The Spin: Paris-Nice Stage 5

Five climbs and then the vicious uphill finish above Mende. Today should see a big change in the overall classification with the heavier riders from the prologue and Monday’s 21 rider group dropping out of the top places thanks to the selective climb.

But it’s not just about the final climb. It’s could be windy, one climb listed as 4.5km long is actually twice as long and the race uses roads described in Tim Krabbé’s novel The Rider.

The start is in Onet-le-Chateau, just outside Rodez where yesterday’s stage finish happened. The uphill start is an ideal launch ramp for breakaways. It’s possible a move stays away all day, this might suit Team Sky who will be worried about Alejandro Valverde grabbing time bonuses at the intermediate sprint point and especially the finish line. But any escape depends on the composition of riders, they will all need to be well down on the general classification.

Just before the feed zone the race heads along the Tarn valley. We’re in the territory belonging to The Rider, the novel by Tim Krabbé. I’ve reviewed the book before but should return to it again because it’s probably the single best piece of literature about cycling I’ve read. The English translation is superb. However, the route today only glances by the roads described by Krabbé and goes in the other direction.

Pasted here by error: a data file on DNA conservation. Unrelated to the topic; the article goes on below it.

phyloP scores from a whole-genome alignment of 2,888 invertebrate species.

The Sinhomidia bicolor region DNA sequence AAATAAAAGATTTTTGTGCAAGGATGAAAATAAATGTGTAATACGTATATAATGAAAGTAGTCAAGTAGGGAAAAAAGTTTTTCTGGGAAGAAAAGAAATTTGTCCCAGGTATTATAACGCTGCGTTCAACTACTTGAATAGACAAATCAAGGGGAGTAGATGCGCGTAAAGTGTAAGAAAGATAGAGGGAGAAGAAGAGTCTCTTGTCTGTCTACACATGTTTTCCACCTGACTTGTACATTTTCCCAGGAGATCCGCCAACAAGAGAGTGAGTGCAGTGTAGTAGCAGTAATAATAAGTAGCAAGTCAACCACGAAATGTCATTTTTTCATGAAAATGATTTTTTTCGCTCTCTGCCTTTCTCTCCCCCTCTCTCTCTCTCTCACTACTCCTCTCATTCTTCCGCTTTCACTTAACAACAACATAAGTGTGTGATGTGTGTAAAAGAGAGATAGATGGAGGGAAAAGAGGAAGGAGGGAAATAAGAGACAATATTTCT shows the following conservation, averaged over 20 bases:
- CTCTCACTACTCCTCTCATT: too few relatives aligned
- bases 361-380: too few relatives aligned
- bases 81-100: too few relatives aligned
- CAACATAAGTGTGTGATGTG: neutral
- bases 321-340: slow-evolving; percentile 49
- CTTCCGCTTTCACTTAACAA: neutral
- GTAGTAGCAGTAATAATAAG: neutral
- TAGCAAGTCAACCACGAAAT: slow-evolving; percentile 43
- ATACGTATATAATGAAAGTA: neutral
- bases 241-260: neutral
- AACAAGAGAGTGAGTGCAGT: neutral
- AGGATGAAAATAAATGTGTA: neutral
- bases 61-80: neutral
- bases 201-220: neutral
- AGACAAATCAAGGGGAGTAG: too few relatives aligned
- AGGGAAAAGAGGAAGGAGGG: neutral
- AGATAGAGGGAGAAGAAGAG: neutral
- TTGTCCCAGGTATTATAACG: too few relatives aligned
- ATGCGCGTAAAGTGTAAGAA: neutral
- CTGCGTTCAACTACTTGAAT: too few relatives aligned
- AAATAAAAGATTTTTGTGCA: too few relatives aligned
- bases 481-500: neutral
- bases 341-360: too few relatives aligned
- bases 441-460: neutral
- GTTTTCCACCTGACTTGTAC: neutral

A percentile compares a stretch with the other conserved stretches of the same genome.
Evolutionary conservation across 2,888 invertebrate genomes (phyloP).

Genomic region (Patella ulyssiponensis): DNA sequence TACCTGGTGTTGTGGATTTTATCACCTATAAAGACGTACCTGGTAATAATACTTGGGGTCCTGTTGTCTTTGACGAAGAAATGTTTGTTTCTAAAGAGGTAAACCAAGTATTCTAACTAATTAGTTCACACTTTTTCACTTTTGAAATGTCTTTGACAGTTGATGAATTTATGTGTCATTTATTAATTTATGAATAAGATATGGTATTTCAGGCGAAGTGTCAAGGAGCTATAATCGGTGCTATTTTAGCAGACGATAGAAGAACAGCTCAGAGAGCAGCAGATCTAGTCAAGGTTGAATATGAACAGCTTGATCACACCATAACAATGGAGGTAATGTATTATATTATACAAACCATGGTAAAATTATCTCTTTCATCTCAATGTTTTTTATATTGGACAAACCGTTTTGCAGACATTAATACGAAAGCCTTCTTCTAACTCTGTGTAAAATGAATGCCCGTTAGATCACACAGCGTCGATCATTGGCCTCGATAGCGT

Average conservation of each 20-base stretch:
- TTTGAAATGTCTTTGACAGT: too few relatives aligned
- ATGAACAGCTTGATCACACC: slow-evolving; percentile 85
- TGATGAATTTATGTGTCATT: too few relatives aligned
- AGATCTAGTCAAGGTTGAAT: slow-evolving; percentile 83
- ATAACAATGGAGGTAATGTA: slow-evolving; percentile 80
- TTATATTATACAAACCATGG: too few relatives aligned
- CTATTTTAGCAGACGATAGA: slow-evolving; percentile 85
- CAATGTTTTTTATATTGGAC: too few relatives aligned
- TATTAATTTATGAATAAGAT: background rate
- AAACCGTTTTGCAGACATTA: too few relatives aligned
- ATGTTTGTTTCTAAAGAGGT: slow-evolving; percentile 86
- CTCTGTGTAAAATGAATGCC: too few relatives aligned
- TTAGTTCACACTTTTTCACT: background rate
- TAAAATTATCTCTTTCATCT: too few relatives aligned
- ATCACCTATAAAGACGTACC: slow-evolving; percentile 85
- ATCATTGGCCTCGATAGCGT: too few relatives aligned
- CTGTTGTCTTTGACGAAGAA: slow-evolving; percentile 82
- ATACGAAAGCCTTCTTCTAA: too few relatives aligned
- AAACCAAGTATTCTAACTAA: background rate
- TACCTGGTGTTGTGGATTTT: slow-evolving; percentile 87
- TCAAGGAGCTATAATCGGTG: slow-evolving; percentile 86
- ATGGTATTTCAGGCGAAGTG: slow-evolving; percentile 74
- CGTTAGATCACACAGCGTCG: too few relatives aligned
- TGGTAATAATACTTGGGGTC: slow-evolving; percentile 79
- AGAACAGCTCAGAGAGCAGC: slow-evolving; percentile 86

Talking of fiction the race climbs away from the Tarn on the Côte de La Malène. This is a first category climb and it’s listed as 4.2km at 7.9%… in fact the road climbs for 9km. It’s just the first 4km climb up the side of a cliff but once this is done the road goes up for much longer across a desolate plateau before descending back the Tarn valley again. Then it’s the Côte de l’Estrade, this time 6.1km at 8.1% and there’s nothing hidden here, this is a regular steep climb. Then comes this Côte de Chabrits, another effort.

The final climb will be decisive but don’t ignore the earlier efforts. If the climb above Mende is only three kilometres, it is very steep and comes after plenty of hard climbing all day. The stage is not Alpine, by my reckoning there are 2,500 vertical metres today but the climbing is concentrated on steep and sometimes rough roads.